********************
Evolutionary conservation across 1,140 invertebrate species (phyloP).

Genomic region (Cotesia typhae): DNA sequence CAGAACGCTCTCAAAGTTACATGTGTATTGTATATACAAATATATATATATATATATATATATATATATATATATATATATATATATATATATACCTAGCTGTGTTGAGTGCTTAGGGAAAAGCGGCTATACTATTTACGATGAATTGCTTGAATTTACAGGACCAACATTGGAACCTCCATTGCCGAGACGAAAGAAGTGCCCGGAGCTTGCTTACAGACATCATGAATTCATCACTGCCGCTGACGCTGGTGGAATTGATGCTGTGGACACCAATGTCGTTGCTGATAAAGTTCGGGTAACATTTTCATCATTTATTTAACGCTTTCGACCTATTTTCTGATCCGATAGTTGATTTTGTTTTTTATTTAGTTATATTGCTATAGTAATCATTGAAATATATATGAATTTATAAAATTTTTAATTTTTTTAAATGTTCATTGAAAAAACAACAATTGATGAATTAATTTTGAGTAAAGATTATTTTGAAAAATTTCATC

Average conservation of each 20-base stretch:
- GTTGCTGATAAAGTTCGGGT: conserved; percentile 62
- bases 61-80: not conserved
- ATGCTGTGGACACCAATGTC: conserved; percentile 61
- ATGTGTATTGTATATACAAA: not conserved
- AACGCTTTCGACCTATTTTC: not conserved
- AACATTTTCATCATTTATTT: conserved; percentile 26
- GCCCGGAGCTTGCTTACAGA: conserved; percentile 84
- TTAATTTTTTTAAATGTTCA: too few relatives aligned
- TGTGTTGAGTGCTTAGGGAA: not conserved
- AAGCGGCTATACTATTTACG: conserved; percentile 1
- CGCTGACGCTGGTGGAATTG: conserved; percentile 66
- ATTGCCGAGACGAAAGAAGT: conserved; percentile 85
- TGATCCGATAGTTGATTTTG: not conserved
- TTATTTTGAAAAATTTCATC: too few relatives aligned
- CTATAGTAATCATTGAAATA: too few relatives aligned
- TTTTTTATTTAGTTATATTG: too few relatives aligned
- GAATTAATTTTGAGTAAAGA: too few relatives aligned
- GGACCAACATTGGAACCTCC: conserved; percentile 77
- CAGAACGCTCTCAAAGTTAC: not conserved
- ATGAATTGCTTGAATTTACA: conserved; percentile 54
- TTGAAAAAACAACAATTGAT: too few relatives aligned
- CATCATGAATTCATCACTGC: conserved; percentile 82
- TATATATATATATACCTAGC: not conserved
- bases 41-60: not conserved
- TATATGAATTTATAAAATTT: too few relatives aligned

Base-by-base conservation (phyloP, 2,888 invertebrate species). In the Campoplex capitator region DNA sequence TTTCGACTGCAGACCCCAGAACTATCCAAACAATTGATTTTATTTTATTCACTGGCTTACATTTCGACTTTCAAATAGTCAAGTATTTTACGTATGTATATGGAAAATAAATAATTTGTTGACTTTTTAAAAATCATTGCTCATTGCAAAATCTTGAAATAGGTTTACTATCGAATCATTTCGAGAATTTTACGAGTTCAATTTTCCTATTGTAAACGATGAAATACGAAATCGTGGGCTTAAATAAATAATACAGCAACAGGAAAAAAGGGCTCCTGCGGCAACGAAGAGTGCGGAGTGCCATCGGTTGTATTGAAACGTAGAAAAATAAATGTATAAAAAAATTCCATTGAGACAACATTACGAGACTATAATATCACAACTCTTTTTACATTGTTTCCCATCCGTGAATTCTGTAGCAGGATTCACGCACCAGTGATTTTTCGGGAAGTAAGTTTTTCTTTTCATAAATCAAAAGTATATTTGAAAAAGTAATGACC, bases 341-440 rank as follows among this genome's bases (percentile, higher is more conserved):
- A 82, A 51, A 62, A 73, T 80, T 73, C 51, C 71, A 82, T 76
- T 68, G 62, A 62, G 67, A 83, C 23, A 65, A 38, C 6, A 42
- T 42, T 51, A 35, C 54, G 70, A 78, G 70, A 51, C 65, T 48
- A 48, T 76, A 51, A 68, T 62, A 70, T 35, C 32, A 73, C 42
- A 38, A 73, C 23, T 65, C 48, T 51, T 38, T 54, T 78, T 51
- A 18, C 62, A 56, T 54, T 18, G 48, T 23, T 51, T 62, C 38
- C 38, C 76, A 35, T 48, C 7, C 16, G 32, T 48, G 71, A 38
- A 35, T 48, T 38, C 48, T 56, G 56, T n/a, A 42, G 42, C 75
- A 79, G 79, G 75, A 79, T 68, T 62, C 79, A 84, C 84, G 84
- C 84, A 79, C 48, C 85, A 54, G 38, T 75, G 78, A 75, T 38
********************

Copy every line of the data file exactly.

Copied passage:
Evolutionary conservation across 1,140 invertebrate species (phyloP).

Genomic region (Cotesia typhae): DNA sequence CAGAACGCTCTCAAAGTTACATGTGTATTGTATATACAAATATATATATATATATATATATATATATATATATATATATATATATATATATATACCTAGCTGTGTTGAGTGCTTAGGGAAAAGCGGCTATACTATTTACGATGAATTGCTTGAATTTACAGGACCAACATTGGAACCTCCATTGCCGAGACGAAAGAAGTGCCCGGAGCTTGCTTACAGACATCATGAATTCATCACTGCCGCTGACGCTGGTGGAATTGATGCTGTGGACACCAATGTCGTTGCTGATAAAGTTCGGGTAACATTTTCATCATTTATTTAACGCTTTCGACCTATTTTCTGATCCGATAGTTGATTTTGTTTTTTATTTAGTTATATTGCTATAGTAATCATTGAAATATATATGAATTTATAAAATTTTTAATTTTTTTAAATGTTCATTGAAAAAACAACAATTGATGAATTAATTTTGAGTAAAGATTATTTTGAAAAATTTCATC

Average conservation of each 20-base stretch:
- GTTGCTGATAAAGTTCGGGT: conserved; percentile 62
- bases 61-80: not conserved
- ATGCTGTGGACACCAATGTC: conserved; percentile 61
- ATGTGTATTGTATATACAAA: not conserved
- AACGCTTTCGACCTATTTTC: not conserved
- AACATTTTCATCATTTATTT: conserved; percentile 26
- GCCCGGAGCTTGCTTACAGA: conserved; percentile 84
- TTAATTTTTTTAAATGTTCA: too few relatives aligned
- TGTGTTGAGTGCTTAGGGAA: not conserved
- AAGCGGCTATACTATTTACG: conserved; percentile 1
- CGCTGACGCTGGTGGAATTG: conserved; percentile 66
- ATTGCCGAGACGAAAGAAGT: conserved; percentile 85
- TGATCCGATAGTTGATTTTG: not conserved
- TTATTTTGAAAAATTTCATC: too few relatives aligned
- CTATAGTAATCATTGAAATA: too few relatives aligned
- TTTTTTATTTAGTTATATTG: too few relatives aligned
- GAATTAATTTTGAGTAAAGA: too few relatives aligned
- GGACCAACATTGGAACCTCC: conserved; percentile 77
- CAGAACGCTCTCAAAGTTAC: not conserved
- ATGAATTGCTTGAATTTACA: conserved; percentile 54
- TTGAAAAAACAACAATTGAT: too few relatives aligned
- CATCATGAATTCATCACTGC: conserved; percentile 82
- TATATATATATATACCTAGC: not conserved
- bases 41-60: not conserved
- TATATGAATTTATAAAATTT: too few relatives aligned

Base-by-base conservation (phyloP, 2,888 invertebrate species). In the Campoplex capitator region DNA sequence TTTCGACTGCAGACCCCAGAACTATCCAAACAATTGATTTTATTTTATTCACTGGCTTACATTTCGACTTTCAAATAGTCAAGTATTTTACGTATGTATATGGAAAATAAATAATTTGTTGACTTTTTAAAAATCATTGCTCATTGCAAAATCTTGAAATAGGTTTACTATCGAATCATTTCGAGAATTTTACGAGTTCAATTTTCCTATTGTAAACGATGAAATACGAAATCGTGGGCTTAAATAAATAATACAGCAACAGGAAAAAAGGGCTCCTGCGGCAACGAAGAGTGCGGAGTGCCATCGGTTGTATTGAAACGTAGAAAAATAAATGTATAAAAAAATTCCATTGAGACAACATTACGAGACTATAATATCACAACTCTTTTTACATTGTTTCCCATCCGTGAATTCTGTAGCAGGATTCACGCACCAGTGATTTTTCGGGAAGTAAGTTTTTCTTTTCATAAATCAAAAGTATATTTGAAAAAGTAATGACC, bases 341-440 rank as follows among this genome's bases (percentile, higher is more conserved):
- A 82, A 51, A 62, A 73, T 80, T 73, C 51, C 71, A 82, T 76
- T 68, G 62, A 62, G 67, A 83, C 23, A 65, A 38, C 6, A 42
- T 42, T 51, A 35, C 54, G 70, A 78, G 70, A 51, C 65, T 48
- A 48, T 76, A 51, A 68, T 62, A 70, T 35, C 32, A 73, C 42
- A 38, A 73, C 23, T 65, C 48, T 51, T 38, T 54, T 78, T 51
- A 18, C 62, A 56, T 54, T 18, G 48, T 23, T 51, T 62, C 38
- C 38, C 76, A 35, T 48, C 7, C 16, G 32, T 48, G 71, A 38
- A 35, T 48, T 38, C 48, T 56, G 56, T n/a, A 42, G 42, C 75
- A 79, G 79, G 75, A 79, T 68, T 62, C 79, A 84, C 84, G 84
- C 84, A 79, C 48, C 85, A 54, G 38, T 75, G 78, A 75, T 38